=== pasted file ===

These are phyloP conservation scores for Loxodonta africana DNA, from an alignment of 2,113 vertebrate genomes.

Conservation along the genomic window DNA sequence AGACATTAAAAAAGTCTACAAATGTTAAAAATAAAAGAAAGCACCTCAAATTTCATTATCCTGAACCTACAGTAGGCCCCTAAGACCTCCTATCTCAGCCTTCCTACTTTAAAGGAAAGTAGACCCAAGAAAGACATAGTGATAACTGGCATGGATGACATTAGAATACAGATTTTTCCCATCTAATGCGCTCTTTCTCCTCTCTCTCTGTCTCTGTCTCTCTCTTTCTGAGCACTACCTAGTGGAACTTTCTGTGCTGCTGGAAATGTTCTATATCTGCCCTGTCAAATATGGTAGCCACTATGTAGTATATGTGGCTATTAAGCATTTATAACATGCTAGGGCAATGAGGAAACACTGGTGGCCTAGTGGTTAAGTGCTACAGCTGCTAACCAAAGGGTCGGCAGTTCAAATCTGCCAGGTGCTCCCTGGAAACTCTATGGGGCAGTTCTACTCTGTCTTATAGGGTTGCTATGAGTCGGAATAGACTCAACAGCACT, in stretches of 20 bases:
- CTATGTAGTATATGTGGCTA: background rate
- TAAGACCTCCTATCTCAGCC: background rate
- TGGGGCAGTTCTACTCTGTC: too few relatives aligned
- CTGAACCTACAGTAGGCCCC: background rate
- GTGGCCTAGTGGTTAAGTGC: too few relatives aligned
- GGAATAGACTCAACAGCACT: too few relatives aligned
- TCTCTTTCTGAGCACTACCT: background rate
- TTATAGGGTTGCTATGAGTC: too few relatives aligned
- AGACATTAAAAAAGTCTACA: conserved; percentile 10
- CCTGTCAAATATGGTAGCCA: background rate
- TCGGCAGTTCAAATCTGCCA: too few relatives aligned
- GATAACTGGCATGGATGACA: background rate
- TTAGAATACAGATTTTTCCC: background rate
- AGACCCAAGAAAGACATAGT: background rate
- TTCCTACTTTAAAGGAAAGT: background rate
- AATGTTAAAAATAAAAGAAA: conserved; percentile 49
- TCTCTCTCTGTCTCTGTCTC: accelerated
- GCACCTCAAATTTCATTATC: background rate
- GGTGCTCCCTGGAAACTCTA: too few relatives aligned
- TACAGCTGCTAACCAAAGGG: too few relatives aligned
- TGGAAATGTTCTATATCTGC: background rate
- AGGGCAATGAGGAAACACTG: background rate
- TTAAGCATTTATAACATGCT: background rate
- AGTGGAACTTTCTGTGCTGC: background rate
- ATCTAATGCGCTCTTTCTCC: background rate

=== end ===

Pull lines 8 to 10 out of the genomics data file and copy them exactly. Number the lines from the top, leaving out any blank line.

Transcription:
- GGAATAGACTCAACAGCACT: too few relatives aligned
- TCTCTTTCTGAGCACTACCT: background rate
- TTATAGGGTTGCTATGAGTC: too few relatives aligned